"Habs are actively looking to change the core of their team"
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02-16-2007, 02:13 PM
Join Date: Feb 2003
Originally Posted by
I don't see how the core has failed. What's the core? Koivu, Markov, Kovalev? Anyone else?
Most would agree that Koivu and Markov are core-player worthy, and Kovalev a legitimately strong support-core player.
Kovalev and Koivu are each paid roughly market value. Markov's paid below market value.
So given the fact that Montreal has a small core as it is, and we could all agree that they are not spectacular relative to the other cores of the league (though still worthy of being part of the foundation of any franchise), why is it that such a small amount (roughly $10.5m) is being spent on the core?
Why is roughly $6.5m being spent on #5, #6, #8 defensemen? (Dandenault, Bouillon, Niinimaa respectively)
While we value what Johnson has provided, he's earning an awful lot for a mediocre offensive player who provides energy, but not much in the way of grit. Same goes for Bonk.
Samsonov was identified as a core player (according to his salary), but hasn't worked out for a variety of reasons, which means Montreal's added more support scoring when a core player was needed.
Look, my point is that Montreal's core is not bad, it's just small. Teams have two options:
1) Small, elite core, a la Pittsburgh, Tampa Bay, et al.;
2) Larger core, filled with depth and talents that complement eachother, a la Nashville.
I don't believe Kariya or Sullivan are much ahead of Koivu, for example. Nor do I believe Timonen is much better than Markov. The difference is primarily that Nashville has a couple of more core players which allows a player like Hartnell and Radulov to thrive in a specific depth role, whereas Montreal relies on its Hartnell/Radulov equivalents (players like Plekanec, Higgins) to provide a bulk of the offense.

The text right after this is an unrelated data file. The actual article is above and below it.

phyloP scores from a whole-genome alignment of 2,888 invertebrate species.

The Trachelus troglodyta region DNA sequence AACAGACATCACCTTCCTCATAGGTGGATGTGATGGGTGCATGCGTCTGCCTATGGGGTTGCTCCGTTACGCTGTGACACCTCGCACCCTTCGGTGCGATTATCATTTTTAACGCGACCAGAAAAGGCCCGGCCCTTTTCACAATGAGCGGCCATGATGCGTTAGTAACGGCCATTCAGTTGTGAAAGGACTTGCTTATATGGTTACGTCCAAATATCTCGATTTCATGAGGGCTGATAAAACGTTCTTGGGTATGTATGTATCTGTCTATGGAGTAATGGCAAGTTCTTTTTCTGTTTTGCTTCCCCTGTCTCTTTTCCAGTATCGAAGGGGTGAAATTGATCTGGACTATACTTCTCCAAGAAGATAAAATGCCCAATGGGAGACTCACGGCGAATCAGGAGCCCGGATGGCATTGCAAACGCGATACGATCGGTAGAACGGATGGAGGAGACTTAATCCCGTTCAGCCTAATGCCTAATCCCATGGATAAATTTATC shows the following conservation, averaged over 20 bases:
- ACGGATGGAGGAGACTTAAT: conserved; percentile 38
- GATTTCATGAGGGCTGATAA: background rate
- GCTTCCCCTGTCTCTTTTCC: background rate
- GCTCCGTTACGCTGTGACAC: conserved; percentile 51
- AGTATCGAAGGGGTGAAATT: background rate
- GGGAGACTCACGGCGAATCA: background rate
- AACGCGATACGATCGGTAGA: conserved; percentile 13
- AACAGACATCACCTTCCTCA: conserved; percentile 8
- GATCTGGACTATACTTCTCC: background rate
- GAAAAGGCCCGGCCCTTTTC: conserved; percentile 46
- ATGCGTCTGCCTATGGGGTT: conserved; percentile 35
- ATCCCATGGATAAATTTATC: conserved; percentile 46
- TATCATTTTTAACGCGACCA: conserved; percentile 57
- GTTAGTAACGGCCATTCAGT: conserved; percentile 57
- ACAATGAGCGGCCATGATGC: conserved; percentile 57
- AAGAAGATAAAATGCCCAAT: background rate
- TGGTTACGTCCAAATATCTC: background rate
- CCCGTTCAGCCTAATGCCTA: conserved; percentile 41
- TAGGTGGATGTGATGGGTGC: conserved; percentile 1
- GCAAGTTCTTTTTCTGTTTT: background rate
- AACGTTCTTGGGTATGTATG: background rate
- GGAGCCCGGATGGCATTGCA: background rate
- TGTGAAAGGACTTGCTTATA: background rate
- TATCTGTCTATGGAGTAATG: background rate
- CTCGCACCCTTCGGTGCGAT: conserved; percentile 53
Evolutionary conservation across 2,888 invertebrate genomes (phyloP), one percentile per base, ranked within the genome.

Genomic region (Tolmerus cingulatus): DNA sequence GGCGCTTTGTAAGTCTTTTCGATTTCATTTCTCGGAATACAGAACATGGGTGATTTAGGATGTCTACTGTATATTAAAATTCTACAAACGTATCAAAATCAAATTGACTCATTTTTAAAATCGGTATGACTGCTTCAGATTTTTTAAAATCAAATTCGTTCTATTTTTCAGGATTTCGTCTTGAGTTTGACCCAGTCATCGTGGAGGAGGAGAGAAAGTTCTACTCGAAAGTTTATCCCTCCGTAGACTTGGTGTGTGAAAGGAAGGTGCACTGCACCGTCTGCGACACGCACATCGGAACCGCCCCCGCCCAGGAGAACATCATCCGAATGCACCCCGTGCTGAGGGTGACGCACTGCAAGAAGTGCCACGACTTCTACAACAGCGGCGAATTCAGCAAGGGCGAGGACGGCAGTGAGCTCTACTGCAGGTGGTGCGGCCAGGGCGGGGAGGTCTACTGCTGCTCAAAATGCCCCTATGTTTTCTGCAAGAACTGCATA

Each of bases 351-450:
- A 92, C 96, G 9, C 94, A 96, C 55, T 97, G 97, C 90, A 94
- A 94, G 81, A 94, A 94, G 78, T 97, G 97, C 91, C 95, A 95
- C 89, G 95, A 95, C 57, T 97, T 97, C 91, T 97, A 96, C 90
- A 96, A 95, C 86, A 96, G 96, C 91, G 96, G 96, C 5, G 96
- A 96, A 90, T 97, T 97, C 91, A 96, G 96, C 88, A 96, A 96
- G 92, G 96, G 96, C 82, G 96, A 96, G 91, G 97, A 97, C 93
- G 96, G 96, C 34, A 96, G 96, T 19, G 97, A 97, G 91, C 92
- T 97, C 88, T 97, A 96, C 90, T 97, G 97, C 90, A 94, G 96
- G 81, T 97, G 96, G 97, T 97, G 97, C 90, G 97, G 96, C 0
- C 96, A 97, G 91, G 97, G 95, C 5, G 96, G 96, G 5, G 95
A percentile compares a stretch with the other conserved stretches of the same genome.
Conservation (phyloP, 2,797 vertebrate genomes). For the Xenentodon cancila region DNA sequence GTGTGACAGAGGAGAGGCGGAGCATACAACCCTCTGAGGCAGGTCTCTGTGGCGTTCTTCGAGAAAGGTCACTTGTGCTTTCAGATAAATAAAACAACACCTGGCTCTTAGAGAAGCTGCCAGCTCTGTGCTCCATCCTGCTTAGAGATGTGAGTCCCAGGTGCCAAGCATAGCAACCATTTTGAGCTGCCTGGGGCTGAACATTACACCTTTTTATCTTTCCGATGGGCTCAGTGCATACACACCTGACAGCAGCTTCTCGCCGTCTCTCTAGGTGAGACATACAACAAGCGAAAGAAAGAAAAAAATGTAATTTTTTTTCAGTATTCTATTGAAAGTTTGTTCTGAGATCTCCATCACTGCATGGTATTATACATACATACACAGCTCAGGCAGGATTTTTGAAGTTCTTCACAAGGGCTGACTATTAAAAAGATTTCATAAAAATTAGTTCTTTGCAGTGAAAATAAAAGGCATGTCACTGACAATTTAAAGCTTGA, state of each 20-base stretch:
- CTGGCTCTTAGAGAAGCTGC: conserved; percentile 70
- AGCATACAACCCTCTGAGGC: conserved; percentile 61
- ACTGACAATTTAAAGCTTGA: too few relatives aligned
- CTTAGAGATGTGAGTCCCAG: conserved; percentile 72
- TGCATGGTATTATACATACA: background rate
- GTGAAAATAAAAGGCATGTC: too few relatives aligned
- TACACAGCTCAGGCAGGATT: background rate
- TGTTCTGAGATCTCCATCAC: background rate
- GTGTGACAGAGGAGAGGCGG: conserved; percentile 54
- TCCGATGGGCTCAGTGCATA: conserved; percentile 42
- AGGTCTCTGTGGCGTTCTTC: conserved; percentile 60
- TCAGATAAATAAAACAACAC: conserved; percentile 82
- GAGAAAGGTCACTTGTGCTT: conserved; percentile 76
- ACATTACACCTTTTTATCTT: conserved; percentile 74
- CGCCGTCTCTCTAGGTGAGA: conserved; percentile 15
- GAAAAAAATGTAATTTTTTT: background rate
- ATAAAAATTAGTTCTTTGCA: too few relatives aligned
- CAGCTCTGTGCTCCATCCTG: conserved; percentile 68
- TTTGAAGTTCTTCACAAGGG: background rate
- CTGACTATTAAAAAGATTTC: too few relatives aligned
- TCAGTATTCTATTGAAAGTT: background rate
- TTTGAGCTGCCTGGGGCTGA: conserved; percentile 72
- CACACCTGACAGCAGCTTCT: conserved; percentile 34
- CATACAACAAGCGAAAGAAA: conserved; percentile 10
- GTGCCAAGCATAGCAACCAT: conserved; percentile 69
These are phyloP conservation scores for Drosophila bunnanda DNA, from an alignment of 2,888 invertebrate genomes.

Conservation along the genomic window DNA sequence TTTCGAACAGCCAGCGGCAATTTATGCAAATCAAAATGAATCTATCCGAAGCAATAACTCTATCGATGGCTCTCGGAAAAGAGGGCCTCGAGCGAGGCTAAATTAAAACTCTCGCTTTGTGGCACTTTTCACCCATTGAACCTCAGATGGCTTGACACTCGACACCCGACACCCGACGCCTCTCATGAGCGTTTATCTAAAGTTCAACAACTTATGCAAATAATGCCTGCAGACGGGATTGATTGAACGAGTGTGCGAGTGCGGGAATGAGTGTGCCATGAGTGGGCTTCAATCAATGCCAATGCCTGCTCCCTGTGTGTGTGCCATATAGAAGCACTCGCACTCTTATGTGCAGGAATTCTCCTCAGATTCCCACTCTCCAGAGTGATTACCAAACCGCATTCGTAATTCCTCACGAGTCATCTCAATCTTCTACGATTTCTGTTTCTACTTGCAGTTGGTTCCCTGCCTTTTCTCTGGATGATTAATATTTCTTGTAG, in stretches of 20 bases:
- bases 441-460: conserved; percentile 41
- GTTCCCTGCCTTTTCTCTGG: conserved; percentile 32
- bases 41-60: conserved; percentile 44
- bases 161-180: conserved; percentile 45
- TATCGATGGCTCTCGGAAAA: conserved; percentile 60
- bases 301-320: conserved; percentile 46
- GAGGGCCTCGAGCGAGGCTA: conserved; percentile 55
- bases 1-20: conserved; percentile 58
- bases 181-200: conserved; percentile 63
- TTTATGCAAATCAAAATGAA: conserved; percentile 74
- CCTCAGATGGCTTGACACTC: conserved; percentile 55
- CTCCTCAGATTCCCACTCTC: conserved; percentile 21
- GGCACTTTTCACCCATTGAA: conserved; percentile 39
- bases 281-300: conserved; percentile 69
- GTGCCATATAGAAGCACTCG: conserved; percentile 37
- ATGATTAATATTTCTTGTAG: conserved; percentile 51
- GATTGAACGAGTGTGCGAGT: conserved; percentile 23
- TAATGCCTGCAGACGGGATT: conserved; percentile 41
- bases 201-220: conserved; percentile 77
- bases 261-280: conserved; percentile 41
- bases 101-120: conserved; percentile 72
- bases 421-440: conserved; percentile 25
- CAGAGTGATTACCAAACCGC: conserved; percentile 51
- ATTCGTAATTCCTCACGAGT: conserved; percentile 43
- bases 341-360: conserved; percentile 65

A primary difference is the blueline. Nashville's got a deep, puck-moving defense. Montreal's defense is a weakness in the puck moving department.
Take the example of Detroit: Zetterberg, Datsyuk are the only forwards that have exceptional talent in some way or another. Datsyuk is not an exceptional player on the whole ... he's streaky, soft, suspect defensively and suspect when the going gets rough. Zetterberg is phenomenal, in my view, and a legitimate star. But then Detroit has the likes of Samuelsson and Cleary playing on the second line there, so we can make a claim that Montreal's talent up front is greater than Detroit's.
So why is Detroit better than Montreal?
In part due to Zetterberg, as he's really that good and helps mold their team as a whole, but largely due to the defense. Lidstrom, Kronwall, Lebda, Chelios, D.Markov, Schneider. They can all skate. They can all move the puck. They're all solid, unspectacular defensively and they're efficient.
Montreal's only efficient defenseman is Markov and at times Dandenault. Komisarek's useful, but the rest are average at best in their own zone. Rivet, as much as I like him, is not a puck mover and not a sufficient threat in transition, which makes him an average defenseman. He's worthwhile due to his character, but when there are three defensemen (Komisarek, Rivet, Souray) who are not efficient and they're all offering the same characteristics (character, grit, physical presence), then there's a problem. (And yes, I realize Souray's got a cannon of a shot).
My point is that this
has not failed. Koivu, while he's struggled horribly of late, also played well above his head earlier in the year and played like one of the better Cs in the league for a stretch. He's balancing himself out right now. Kovalev's played below par for himself this year, but we can likely all agree that he's more of a support to a core player than a core player himself, ideally.
The overpayment of depth players, the lack of an additional core forward added into the mix, and the subpar puck movement on the blueline are true causes for this team's return to mediocrity, in my view.
I can't think of another team in the league that relies on 1.5 core forwards to lead a team to the playoffs. Especially if the blueline isn't exceptional.
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